Sweet and salty mermaid’s tresses

Our family first encountered mermaid’s tresses before we even were a family: it was served at our local Chinese restaurant while my now-husband and I were courting (now there’s an old-fashioned concept), and we loved it. You can use any leafy green, but the best results come from using bok choy.

A small kitchen fire saw the restaurant close, only to lose mermaid’s tresses from the menu when it re-opened in the next suburb a decade later! Now, if we ask nicely, and they’re not too busy, we can ask the cooks to prepare the dish especially for us. They’re not so accommodating for my other favourite, vegetarian steamed dumplings: they’re gone forever, but you can’t have everything.

Now I have to warn you: this is deep fried in vegetable oil. It won’t bother some of you, but we count it as terribly unhealthy. It’s probably the only thing we ever deep fry any more.

Bok choy on its way to becoming mermaids tresses

Bok choy on its way to becoming mermaids tresses

Mermaid's tresses

  • Difficulty: ridiculously easy
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  • bok choy
  • oil for deep frying
  • salt
  • caster sugar
  • dried shrimp, chopped cashews or peanuts (optional)


  1. Wash and dry the bok choy.
  2. Cut the white stem from the leaves. You can use them later for something else.
  3. Shred the leaves: stack them on top of each other, roll them together as tightly as you can and cut into 3-4 mm slices.
  4. Heat the oil in a deep pan and fry the shredded leaves for about 60 seconds. Don’t drop in more than you can easily remove with a slotted spoon. The timing is critical: too short and you’ll have oily, soggy leaves; too long and they’ll go brown. They’re ready when they turn a deep brilliant green. If you taste-test a sample, it will be crispy.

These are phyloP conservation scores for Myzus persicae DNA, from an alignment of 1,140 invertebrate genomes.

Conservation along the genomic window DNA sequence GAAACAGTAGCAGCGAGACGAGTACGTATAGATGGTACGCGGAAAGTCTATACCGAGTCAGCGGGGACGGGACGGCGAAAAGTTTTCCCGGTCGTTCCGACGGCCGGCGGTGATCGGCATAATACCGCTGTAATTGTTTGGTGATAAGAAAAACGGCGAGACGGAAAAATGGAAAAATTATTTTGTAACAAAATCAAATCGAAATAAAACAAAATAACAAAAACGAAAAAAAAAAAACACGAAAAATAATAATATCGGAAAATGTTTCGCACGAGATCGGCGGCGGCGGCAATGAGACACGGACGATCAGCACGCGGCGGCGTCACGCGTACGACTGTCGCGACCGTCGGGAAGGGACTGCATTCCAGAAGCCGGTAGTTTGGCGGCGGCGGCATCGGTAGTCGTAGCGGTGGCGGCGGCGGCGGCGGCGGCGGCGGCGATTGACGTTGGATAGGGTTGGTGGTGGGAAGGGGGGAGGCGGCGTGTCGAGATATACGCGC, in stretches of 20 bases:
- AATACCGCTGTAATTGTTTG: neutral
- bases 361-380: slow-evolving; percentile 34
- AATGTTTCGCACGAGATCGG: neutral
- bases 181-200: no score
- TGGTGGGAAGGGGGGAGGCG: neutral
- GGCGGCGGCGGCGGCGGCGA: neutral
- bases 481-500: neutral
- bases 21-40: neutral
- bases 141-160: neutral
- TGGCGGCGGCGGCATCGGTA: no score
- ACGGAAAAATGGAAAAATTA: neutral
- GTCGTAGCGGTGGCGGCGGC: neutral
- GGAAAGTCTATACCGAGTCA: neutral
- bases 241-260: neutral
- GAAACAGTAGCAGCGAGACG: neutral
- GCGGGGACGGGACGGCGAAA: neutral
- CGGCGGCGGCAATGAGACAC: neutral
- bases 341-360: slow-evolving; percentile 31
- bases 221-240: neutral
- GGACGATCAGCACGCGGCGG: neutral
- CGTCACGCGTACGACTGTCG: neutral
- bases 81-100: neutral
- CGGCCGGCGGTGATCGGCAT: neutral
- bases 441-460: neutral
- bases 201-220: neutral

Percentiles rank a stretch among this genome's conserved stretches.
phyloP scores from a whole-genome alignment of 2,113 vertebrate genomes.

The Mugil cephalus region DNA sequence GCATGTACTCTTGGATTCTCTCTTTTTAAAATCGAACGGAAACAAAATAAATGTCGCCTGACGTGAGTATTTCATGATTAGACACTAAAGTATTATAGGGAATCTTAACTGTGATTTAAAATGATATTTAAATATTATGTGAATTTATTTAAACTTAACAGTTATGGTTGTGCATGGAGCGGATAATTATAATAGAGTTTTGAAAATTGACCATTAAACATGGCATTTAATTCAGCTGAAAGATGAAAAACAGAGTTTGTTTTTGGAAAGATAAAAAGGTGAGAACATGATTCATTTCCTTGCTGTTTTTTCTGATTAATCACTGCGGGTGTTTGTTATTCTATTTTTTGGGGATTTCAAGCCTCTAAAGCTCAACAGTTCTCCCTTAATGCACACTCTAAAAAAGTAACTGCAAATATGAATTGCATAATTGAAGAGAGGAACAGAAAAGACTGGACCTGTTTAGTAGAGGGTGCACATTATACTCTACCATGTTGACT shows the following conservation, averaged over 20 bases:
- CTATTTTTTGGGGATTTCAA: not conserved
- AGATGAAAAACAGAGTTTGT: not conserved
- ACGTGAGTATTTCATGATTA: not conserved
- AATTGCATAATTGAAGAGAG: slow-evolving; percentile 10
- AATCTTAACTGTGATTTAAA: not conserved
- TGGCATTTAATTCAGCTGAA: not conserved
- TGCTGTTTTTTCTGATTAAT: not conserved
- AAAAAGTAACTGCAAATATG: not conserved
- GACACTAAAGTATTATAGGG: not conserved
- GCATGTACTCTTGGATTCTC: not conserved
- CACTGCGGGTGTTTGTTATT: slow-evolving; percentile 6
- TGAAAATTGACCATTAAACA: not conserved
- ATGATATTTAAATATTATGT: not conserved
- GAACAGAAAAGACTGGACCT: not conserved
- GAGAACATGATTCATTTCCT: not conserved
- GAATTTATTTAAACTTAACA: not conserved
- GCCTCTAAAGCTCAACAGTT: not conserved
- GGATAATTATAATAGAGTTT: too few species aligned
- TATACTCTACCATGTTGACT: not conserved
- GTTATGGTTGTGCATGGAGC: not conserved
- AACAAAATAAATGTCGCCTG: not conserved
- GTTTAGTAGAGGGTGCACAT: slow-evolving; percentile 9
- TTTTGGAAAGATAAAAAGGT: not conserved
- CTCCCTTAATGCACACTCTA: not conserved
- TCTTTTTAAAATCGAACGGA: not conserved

5. Drain the fried leaves (now mermaid’s tresses) on some paper towel. If you want to top with dried shrimp, deep fry it in the same oil, drain it, and sprinkle it over the tresses.
  6. Sprinkle the tresses with some salt and caster sugar (and the shrimp or chopped nuts if you are using them) and serve immediately while the tresses are still crisp.

Mermaid's tresses served and ready to eat

Mermaid’s tresses served and ready to eat



You can use any leafy green. We have tended to play it safe and use bok choy because we like the softer flavours. Young silverbeet (chard) would work just as well if you can’t find bok choy in the shops. Even kale works well.

And what better offering could we bring to a luau-inspired  Fiesta Friday Party (our very first) over at Angie’s home The Novice Gardener?

21 thoughts on “Sweet and salty mermaid’s tresses

  1. I’ve never heard of this before…love the name! I’m not afraid of a little deep frying every now and then, and bok choy has got to be better for me than donuts…right? I’m adding this to my “must try” list pronto…thanks for sharing your recipe!


  2. Pingback: Fiesta Friday #14 and Fiesta Friday Challenge #1 | The Novice Gardener

  3. This sounds so interesting, I also love the name… mermaid’s tresses… Would love to try it soon, when we have guests over, it would be with deep frying for a dish like this. Thanks for bringing this to Fiesta Friday! 🙂


    • Thank you. We don’t have a deep fryer either – decent saucepan is all you need. Just fry it in batches if the pot isn’t big enough. Please do let me know how you go if you do decide to try it.


  4. Now I know what to do with bok choy! As I find it quite soppy otherwise. Actually, maybe that’s the white part. Anyway, I’ll have to try this. And maybe just use sesame seeds on top. Love the idea of it being crunchy.


  5. Delicious. I too am very, very restrained with the deep frying, but I’ve been wanting to make crispy kale or seaweed for a while now. Might do this instead!


    • It’s worth it. So yummy. We made it with kale last night (a great way to get boys to eat kale). People here said it wasn’t quite the same, though, so baby bok choy is still the star for us. Do let me know how you go if you decide to get all experimental with it.


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